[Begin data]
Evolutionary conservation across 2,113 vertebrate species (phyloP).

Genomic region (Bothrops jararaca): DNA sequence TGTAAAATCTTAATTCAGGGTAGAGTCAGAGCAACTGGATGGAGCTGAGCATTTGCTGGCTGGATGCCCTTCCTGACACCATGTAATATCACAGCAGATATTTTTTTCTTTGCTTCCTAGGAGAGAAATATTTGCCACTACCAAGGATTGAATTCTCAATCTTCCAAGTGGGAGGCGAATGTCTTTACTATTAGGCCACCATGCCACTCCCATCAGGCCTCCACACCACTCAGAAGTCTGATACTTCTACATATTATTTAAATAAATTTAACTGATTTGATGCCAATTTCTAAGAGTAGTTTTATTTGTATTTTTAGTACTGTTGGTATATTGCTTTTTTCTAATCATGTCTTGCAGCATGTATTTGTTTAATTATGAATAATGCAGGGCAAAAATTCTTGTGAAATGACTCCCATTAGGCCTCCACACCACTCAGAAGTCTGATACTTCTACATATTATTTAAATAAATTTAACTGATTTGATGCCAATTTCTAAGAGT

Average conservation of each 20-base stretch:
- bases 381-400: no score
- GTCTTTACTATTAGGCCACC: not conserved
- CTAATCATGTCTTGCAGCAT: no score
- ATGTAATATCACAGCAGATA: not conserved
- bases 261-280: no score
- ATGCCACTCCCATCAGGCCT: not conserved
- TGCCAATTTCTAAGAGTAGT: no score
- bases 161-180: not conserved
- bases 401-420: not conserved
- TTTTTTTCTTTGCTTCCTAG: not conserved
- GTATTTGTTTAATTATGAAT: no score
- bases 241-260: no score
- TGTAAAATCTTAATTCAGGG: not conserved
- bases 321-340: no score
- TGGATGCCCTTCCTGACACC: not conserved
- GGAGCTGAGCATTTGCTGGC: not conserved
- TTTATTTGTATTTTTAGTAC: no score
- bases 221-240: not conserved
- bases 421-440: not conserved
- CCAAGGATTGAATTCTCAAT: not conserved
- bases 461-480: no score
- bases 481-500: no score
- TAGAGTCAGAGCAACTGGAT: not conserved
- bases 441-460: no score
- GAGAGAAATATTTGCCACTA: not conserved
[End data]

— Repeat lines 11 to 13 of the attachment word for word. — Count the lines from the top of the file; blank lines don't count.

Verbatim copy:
- bases 161-180: not conserved
- bases 401-420: not conserved
- TTTTTTTCTTTGCTTCCTAG: not conserved